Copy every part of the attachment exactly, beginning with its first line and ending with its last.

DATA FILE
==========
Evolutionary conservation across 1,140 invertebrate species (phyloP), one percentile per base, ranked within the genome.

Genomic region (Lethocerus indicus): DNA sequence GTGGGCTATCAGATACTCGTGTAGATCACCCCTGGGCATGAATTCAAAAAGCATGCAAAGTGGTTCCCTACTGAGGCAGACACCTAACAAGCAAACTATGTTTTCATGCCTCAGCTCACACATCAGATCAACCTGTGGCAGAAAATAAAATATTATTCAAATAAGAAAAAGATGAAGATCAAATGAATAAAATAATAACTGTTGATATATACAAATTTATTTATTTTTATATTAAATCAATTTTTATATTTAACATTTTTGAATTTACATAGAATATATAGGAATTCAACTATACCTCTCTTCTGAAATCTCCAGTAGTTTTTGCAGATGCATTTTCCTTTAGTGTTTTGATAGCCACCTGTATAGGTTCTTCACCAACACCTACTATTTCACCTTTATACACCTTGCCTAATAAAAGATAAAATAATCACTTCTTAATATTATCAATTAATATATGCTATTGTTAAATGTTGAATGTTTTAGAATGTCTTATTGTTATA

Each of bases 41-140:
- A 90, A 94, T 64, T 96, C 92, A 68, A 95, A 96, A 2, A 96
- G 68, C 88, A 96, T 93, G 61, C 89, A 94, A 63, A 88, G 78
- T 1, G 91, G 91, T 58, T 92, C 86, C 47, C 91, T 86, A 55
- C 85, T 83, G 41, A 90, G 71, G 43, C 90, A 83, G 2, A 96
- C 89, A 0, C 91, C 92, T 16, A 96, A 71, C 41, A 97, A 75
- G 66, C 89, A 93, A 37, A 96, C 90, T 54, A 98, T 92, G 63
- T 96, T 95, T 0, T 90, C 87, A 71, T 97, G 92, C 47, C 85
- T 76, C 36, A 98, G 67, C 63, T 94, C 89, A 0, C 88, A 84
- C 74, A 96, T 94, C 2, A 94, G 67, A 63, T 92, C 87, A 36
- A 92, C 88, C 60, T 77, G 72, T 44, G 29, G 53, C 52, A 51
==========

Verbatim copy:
Evolutionary conservation across 1,140 invertebrate species (phyloP), one percentile per base, ranked within the genome.

Genomic region (Lethocerus indicus): DNA sequence GTGGGCTATCAGATACTCGTGTAGATCACCCCTGGGCATGAATTCAAAAAGCATGCAAAGTGGTTCCCTACTGAGGCAGACACCTAACAAGCAAACTATGTTTTCATGCCTCAGCTCACACATCAGATCAACCTGTGGCAGAAAATAAAATATTATTCAAATAAGAAAAAGATGAAGATCAAATGAATAAAATAATAACTGTTGATATATACAAATTTATTTATTTTTATATTAAATCAATTTTTATATTTAACATTTTTGAATTTACATAGAATATATAGGAATTCAACTATACCTCTCTTCTGAAATCTCCAGTAGTTTTTGCAGATGCATTTTCCTTTAGTGTTTTGATAGCCACCTGTATAGGTTCTTCACCAACACCTACTATTTCACCTTTATACACCTTGCCTAATAAAAGATAAAATAATCACTTCTTAATATTATCAATTAATATATGCTATTGTTAAATGTTGAATGTTTTAGAATGTCTTATTGTTATA

Each of bases 41-140:
- A 90, A 94, T 64, T 96, C 92, A 68, A 95, A 96, A 2, A 96
- G 68, C 88, A 96, T 93, G 61, C 89, A 94, A 63, A 88, G 78
- T 1, G 91, G 91, T 58, T 92, C 86, C 47, C 91, T 86, A 55
- C 85, T 83, G 41, A 90, G 71, G 43, C 90, A 83, G 2, A 96
- C 89, A 0, C 91, C 92, T 16, A 96, A 71, C 41, A 97, A 75
- G 66, C 89, A 93, A 37, A 96, C 90, T 54, A 98, T 92, G 63
- T 96, T 95, T 0, T 90, C 87, A 71, T 97, G 92, C 47, C 85
- T 76, C 36, A 98, G 67, C 63, T 94, C 89, A 0, C 88, A 84
- C 74, A 96, T 94, C 2, A 94, G 67, A 63, T 92, C 87, A 36
- A 92, C 88, C 60, T 77, G 72, T 44, G 29, G 53, C 52, A 51